Dr. Caplan is the section chief for rheumatology at the Denver Veterans Affairs Medical Center (DVAMC). Liron engages in clinically-oriented epidemiologic and health service research within the fields of pharmacoepidemiology and auto-immunity/rheumatology.  Areas of interest include retrospective analysis of databases to understand long-term medication adverse drug reactions, interventions to optimize medication use, as well as construction and maintenance of patient registries.  Dr. Caplan is Director of the Spondyloarthritis program at the University of Colorado and DVAMC, and has worked with the Program to Understand the Longterm Outcomes in SpondyloARthritis (PULSAR) registry, Veterans Affairs Rheumatoid Arthritis registry, and National Data Bank for Rheumatic Diseases, among others.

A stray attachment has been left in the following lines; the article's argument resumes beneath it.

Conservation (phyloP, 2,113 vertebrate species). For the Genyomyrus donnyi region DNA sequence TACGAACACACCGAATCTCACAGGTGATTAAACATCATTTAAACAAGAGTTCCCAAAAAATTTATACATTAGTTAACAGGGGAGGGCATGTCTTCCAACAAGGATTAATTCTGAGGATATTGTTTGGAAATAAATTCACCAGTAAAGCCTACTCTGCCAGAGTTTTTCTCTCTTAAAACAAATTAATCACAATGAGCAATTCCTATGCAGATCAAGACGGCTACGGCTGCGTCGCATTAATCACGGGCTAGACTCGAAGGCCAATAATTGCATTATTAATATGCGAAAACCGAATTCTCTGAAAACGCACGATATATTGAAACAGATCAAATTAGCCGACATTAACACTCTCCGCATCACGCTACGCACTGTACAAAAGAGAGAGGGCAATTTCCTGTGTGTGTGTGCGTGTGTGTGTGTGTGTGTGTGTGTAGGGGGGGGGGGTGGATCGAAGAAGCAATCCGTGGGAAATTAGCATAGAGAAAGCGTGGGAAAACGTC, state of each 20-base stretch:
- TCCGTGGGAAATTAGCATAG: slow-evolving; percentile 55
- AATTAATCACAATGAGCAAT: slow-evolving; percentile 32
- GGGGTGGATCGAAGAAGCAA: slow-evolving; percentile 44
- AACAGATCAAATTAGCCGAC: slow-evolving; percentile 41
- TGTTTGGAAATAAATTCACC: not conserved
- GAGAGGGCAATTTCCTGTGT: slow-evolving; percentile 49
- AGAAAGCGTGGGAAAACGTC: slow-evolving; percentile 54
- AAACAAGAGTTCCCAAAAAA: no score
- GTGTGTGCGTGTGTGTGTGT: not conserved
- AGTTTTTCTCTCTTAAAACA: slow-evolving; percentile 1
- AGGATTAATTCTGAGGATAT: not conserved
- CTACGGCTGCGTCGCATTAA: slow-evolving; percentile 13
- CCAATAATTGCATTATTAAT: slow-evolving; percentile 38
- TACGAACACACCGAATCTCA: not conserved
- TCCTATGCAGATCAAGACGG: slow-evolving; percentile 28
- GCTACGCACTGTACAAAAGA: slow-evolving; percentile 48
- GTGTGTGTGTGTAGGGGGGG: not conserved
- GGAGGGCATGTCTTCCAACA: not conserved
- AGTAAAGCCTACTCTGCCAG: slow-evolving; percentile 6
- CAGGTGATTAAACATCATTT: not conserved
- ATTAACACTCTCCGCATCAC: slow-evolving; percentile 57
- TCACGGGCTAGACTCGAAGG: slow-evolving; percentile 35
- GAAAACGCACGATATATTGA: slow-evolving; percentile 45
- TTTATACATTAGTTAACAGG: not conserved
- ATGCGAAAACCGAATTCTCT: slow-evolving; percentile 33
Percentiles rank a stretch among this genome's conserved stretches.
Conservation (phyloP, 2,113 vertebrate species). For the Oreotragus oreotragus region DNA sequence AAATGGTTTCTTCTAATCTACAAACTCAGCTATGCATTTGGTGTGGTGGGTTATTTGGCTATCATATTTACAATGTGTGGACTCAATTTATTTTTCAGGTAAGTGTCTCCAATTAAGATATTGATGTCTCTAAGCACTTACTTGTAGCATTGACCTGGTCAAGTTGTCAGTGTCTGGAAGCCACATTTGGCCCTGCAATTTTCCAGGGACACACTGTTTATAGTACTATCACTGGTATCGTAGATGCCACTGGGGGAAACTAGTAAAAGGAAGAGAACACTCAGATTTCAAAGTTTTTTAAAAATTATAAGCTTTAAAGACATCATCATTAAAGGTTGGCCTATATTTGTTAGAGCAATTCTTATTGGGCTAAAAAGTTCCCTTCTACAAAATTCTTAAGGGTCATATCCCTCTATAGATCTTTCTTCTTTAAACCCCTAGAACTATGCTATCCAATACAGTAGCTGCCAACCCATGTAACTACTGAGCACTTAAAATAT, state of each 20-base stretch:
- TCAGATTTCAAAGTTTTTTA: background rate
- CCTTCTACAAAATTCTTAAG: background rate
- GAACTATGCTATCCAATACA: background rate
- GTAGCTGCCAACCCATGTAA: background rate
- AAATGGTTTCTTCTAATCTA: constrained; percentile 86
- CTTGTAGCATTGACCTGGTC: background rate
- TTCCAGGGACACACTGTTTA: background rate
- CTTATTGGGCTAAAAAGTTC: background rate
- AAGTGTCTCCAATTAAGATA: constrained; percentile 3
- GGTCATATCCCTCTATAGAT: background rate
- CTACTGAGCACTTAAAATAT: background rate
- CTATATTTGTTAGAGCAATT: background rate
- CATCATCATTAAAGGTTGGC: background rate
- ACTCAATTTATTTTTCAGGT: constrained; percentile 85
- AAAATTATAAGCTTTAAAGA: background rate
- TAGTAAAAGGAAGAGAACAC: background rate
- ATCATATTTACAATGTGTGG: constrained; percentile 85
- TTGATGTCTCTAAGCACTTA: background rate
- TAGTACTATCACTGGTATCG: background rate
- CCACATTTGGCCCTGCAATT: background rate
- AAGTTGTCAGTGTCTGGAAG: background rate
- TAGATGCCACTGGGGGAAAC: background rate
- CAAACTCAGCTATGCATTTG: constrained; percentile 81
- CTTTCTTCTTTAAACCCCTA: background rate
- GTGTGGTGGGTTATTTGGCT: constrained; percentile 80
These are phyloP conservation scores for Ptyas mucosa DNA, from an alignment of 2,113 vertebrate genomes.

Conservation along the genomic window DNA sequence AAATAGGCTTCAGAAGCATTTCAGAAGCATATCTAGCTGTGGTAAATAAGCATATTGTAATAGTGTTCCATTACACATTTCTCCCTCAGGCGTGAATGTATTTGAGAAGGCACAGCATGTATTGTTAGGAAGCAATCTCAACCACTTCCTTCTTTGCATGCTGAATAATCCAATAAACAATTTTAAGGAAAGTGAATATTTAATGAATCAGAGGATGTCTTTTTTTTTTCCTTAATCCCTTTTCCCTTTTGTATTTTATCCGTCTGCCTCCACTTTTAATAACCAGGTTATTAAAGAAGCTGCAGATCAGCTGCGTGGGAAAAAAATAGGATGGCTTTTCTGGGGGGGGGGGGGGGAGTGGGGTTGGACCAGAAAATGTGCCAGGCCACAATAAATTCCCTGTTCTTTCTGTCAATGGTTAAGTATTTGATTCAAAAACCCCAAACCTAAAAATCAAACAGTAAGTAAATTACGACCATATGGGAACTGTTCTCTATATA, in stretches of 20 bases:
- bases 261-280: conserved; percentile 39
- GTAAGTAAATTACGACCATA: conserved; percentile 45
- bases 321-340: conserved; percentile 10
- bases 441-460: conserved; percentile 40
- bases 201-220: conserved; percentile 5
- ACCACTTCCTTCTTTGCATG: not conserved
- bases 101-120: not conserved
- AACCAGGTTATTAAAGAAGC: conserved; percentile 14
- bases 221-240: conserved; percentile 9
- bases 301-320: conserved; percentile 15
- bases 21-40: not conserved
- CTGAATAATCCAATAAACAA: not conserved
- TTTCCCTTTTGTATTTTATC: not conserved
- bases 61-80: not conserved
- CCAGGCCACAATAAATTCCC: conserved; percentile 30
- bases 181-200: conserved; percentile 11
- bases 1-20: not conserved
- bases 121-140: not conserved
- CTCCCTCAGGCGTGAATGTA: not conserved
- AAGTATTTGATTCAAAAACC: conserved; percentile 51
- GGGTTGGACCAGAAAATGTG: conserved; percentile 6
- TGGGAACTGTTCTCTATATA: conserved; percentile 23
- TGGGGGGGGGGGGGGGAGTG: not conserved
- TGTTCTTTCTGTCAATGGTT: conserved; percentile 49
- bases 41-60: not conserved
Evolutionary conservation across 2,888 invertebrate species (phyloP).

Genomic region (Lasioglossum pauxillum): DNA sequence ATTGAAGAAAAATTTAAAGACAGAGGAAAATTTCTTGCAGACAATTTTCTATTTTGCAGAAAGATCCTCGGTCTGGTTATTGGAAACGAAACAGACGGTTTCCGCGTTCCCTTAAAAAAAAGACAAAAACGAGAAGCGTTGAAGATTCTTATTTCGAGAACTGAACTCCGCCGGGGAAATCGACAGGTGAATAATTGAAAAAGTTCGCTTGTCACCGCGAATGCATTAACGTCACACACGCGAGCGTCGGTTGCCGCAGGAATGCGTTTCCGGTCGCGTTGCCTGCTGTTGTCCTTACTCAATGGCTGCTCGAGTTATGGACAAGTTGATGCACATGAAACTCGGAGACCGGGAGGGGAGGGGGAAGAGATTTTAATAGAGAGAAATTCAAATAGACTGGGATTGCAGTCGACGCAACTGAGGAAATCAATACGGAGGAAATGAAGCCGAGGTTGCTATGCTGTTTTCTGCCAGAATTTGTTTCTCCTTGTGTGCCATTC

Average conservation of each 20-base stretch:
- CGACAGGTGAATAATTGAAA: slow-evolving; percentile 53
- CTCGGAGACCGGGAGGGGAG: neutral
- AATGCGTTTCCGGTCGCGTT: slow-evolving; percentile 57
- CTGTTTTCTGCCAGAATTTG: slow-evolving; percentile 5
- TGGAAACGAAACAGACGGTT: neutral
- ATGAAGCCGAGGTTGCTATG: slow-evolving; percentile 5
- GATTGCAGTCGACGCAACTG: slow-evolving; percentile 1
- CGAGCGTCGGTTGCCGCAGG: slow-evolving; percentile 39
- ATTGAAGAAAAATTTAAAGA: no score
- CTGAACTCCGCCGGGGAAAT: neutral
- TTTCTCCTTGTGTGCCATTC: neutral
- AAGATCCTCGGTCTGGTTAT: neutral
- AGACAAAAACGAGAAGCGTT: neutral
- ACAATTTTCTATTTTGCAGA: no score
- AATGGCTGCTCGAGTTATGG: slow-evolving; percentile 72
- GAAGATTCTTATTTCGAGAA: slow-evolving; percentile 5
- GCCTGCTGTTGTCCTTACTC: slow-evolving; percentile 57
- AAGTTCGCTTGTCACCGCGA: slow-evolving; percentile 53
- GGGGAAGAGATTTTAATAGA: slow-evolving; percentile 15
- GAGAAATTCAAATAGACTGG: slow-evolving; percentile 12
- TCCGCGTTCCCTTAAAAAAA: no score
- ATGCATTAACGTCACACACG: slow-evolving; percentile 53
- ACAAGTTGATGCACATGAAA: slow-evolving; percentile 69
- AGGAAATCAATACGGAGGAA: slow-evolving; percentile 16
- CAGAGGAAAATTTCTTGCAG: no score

Kevin D. Deane, MD, PhD
Dr. Deane is an Associate Professor of Medicine in the Division of Rheumatology/Department of Medicine. His research focused on the natural history of rheumatoid arthritis (RA), and in particular on the ‘preclinical’ period of RA that is characterized by circulating autoantibodies and other markers of immunologic dysfunction that precede the onset of arthritis. More specifically, Kevin’s major translational research efforts are to understand how RA-related autoimmunity may initially be generated at a mucosal site. He has expertise in collection and analyses of biospecimens including saliva, gingival samples, sputum, stool and cervico-vaginal fluid for inflammation, RA-related autoantibodies and microbial factors. In addition, Dr. Deane is the PI on a multi-site NIH-funded clinical trial for the prevention of RA. This trial is entitled ‘StopRA’ (, and entails identifying individuals with serum elevations of RA-related autoantibodies that indicate high risk for onset of arthritis within several years, and treating these individuals with an immunomodulatory therapy (or placebo) to determine if progression to clinically-apparent RA can be halted.

Aryeh Fischer, MD